During LCD Soundsystem ’s “Sound Of Silver” tour, James Murphy got into the habit of finishing the show –or preparing the climax from the start of the encores– with a tune that to a large part of the audience sounded new and very much in the vein of the band’s punk-disco sound. But in fact it wasn’t a new composition; it was an electrifying and extensive cover of “Throw”, one of the big tunes Carl Craig composed in the mid-nineties as Paperclip People, the housiest of his monikers. “Throw” is from 1994 and has been re-pressed and remixed on various occasions –there’s a remix by the mythical Basic Channel–, and it’s in competition with the more hypnotic “The Climax” as the big Carl Craig dancefloor hymn. To Murphy, who devours music, the existence of “Throw” was no mystery –as for any techno aficionado–, but it’s one thing to be a fan and another to take it to your field. Although it wasn’t all that hard: “Throw” has a strong organic percussion and is a pure cyclic and funk obsession, ideal for LCD Soundsystem to experiment with an instrumental interlude.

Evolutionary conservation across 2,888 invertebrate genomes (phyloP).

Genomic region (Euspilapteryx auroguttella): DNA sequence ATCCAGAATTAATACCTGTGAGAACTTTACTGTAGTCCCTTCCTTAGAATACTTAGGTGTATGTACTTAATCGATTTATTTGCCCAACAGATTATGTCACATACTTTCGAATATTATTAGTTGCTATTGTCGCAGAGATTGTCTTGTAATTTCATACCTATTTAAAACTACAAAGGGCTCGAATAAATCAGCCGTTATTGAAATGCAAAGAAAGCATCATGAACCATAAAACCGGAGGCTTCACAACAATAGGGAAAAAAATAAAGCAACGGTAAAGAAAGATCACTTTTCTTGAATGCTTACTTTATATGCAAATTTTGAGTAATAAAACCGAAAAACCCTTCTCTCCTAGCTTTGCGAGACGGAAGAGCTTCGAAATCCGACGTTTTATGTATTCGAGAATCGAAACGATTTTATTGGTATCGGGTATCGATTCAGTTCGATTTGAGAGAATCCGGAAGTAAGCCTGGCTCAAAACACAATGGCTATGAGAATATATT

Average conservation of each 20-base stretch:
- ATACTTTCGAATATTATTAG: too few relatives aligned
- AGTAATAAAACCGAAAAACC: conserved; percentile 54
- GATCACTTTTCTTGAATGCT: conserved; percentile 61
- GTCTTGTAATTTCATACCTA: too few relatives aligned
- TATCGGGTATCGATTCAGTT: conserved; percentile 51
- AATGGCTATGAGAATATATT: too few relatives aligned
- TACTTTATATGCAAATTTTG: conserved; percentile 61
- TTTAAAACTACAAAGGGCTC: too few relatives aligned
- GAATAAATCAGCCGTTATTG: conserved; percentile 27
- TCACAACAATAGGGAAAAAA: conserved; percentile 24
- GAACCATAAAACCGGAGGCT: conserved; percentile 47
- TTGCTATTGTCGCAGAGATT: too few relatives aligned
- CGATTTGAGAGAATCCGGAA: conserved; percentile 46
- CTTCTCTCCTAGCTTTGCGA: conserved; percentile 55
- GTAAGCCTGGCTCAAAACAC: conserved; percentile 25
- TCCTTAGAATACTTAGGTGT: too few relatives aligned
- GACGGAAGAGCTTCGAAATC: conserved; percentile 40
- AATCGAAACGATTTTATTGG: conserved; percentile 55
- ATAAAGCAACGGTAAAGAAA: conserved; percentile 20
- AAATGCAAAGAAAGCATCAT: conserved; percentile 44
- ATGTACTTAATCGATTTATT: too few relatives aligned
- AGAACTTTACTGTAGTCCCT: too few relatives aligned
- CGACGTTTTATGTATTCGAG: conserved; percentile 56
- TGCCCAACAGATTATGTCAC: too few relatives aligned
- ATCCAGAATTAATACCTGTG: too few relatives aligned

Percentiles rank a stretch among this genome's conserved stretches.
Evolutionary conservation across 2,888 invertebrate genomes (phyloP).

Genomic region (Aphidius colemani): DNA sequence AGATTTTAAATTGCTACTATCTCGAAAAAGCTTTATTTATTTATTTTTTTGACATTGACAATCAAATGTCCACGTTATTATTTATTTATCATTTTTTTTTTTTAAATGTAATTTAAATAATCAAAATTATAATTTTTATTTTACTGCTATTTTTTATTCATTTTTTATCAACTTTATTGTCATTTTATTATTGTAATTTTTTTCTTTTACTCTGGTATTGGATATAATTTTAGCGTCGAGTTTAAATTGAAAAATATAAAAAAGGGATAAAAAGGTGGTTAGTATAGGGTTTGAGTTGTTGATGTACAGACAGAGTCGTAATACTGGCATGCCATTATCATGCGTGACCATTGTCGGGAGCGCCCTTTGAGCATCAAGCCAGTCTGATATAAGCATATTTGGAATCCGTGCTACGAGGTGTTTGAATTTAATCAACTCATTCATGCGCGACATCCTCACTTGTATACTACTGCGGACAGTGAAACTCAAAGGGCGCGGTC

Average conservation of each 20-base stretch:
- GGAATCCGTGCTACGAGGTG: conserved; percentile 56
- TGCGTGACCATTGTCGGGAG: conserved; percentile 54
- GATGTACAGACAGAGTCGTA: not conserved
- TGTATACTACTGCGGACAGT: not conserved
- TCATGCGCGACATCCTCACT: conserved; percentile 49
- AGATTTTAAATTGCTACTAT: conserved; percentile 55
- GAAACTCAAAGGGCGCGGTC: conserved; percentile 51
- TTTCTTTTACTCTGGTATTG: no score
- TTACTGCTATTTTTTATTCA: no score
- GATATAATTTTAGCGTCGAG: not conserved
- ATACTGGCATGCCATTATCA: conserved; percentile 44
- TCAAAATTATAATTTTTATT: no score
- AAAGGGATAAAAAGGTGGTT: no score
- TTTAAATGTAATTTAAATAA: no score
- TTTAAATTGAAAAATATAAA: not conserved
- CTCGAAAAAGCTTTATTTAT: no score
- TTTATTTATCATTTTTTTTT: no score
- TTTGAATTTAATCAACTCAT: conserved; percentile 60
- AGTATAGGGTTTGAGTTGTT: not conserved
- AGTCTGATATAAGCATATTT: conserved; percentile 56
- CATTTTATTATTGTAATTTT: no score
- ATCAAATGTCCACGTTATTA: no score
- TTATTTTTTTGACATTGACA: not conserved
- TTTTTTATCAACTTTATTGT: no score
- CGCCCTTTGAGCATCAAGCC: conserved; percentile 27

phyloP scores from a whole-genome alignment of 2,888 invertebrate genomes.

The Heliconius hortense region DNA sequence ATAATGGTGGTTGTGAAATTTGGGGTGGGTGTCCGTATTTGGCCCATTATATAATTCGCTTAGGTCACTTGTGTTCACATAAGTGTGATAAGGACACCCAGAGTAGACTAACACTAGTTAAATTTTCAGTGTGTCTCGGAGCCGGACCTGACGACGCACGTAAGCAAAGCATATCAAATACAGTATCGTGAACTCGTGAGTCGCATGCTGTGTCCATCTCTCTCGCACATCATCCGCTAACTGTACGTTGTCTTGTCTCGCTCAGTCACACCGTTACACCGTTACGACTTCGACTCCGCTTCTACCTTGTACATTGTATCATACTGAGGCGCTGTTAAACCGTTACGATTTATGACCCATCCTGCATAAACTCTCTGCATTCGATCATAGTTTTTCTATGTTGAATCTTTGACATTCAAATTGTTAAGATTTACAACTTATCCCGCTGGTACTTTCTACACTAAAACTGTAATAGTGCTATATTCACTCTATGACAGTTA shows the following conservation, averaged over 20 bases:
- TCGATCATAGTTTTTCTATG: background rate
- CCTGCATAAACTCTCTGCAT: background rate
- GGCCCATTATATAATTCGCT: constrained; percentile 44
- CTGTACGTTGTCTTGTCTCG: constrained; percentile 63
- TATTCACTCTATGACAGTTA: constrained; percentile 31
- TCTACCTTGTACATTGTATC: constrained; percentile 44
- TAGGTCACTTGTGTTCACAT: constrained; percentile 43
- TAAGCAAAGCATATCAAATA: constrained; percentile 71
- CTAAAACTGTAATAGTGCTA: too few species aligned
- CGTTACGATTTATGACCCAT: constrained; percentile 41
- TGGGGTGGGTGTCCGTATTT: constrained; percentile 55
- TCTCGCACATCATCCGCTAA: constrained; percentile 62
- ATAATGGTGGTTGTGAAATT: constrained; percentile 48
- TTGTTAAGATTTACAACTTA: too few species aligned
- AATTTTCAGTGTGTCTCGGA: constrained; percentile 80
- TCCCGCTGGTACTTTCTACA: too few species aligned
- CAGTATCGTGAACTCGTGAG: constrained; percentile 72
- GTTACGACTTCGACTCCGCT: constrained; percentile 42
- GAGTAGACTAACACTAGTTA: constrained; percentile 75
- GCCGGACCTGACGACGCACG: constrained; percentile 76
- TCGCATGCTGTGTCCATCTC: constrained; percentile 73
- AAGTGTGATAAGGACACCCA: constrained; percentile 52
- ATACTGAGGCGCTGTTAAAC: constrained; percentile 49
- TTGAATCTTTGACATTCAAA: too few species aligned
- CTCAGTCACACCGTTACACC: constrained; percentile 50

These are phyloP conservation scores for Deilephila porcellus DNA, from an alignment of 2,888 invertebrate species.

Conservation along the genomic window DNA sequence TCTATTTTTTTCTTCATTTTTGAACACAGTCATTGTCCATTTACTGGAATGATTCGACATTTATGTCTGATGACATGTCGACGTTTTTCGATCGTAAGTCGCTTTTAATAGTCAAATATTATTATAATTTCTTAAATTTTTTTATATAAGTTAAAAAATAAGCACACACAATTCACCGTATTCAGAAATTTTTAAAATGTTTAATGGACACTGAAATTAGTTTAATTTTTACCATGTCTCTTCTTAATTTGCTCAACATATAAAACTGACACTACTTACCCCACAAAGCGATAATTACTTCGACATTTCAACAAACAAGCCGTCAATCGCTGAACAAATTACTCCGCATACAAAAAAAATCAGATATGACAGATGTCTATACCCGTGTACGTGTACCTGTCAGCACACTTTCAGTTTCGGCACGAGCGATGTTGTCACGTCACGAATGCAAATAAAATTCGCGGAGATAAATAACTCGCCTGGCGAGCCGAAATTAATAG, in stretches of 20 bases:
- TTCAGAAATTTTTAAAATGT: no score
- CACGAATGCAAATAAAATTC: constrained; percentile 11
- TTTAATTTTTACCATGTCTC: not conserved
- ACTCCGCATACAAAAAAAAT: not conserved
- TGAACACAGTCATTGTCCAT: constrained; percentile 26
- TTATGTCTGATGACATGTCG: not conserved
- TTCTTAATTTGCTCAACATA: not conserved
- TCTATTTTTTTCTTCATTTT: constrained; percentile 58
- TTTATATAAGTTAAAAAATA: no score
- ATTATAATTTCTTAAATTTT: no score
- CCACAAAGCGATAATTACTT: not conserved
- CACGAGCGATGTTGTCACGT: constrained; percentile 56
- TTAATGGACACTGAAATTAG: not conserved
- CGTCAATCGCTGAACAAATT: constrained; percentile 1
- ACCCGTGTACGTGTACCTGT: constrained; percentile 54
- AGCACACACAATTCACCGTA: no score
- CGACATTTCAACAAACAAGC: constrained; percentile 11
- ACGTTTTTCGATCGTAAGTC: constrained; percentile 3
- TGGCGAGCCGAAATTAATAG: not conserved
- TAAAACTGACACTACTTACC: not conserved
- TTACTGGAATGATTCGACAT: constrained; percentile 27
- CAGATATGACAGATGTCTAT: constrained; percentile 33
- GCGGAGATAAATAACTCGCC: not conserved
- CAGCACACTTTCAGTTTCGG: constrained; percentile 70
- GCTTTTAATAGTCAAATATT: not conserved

This vinyl includes a re-mastered version of “Throw” –another one; necessary only because of it’s great sound here in comparison with various old pressings– and a studio re-creation by LCD Soundsystem which, judging from the signals from Murphy, could be the band’s last recording. A respectful version in structure and intensity, which, selectively, takes various aspects of the track to it’s rock area. For example, the aerial synth lines of the original get lost, but there are more dirty kick drums, noise and brute force. They can’t be compared, you can’t say which one is better because these are two versions that are very similar and very different at the same time, aimed at two types of audience that hardly ever mix. But LCD’s version is respectful and of high quality. As would be expected.